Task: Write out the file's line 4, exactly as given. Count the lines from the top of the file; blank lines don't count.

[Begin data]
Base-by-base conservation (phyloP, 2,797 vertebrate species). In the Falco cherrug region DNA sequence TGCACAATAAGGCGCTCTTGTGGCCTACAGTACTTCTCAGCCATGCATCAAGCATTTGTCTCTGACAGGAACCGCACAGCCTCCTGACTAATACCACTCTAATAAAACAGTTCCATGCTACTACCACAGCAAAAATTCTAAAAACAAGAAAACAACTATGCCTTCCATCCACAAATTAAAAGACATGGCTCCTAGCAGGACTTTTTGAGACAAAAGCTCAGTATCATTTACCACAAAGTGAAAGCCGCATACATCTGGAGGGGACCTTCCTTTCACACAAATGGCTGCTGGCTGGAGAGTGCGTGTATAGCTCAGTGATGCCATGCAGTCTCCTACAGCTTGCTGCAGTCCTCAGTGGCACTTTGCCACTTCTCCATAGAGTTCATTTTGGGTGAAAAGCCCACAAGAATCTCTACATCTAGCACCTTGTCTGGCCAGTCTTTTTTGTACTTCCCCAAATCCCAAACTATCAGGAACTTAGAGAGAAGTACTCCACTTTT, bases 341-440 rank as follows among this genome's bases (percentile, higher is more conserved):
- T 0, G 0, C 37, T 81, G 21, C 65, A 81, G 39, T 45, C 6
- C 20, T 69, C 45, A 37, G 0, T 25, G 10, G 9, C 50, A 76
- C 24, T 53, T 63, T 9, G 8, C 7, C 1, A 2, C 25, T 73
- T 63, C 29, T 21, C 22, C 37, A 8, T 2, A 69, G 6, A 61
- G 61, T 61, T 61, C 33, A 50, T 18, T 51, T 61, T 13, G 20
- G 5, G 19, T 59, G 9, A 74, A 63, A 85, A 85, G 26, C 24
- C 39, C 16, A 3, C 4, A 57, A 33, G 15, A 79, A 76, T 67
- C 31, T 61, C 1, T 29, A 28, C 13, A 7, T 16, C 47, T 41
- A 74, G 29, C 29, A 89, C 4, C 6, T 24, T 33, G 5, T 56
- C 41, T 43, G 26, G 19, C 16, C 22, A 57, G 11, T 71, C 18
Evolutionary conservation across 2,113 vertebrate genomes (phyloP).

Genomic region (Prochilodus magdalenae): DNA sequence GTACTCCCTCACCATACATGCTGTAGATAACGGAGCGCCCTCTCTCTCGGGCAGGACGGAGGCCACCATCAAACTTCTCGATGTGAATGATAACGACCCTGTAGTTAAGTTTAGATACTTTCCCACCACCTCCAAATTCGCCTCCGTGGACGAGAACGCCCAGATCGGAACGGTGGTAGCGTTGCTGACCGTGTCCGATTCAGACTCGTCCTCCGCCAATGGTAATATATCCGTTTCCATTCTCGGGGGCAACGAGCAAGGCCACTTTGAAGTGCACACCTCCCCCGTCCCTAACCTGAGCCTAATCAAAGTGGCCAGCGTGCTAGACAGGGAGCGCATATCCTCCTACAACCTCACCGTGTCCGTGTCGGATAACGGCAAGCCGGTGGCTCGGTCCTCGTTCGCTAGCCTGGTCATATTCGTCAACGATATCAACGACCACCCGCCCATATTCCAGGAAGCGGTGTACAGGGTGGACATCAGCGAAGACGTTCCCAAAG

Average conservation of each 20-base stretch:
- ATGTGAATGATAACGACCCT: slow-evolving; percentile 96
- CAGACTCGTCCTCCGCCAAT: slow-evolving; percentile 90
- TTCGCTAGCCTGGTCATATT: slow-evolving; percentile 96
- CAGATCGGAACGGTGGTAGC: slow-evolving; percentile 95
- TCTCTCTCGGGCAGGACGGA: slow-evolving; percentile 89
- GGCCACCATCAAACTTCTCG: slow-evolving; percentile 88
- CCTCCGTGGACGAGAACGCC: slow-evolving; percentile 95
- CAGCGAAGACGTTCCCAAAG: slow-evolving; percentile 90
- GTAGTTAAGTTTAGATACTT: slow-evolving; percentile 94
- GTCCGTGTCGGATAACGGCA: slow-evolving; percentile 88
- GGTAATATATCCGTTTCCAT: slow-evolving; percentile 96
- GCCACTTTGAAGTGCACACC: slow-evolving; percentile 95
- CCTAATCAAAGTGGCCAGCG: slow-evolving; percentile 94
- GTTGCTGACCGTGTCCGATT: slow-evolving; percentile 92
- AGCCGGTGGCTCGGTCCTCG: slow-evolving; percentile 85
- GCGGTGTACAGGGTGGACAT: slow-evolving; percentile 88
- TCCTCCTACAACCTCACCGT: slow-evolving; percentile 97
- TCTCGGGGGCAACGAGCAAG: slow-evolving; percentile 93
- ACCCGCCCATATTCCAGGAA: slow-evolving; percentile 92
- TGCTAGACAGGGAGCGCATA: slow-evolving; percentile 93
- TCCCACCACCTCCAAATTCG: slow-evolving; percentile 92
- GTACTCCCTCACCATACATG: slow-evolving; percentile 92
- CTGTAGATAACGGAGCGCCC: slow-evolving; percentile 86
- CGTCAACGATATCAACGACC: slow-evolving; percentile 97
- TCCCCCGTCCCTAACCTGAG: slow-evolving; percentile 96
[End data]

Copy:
- C 24, T 53, T 63, T 9, G 8, C 7, C 1, A 2, C 25, T 73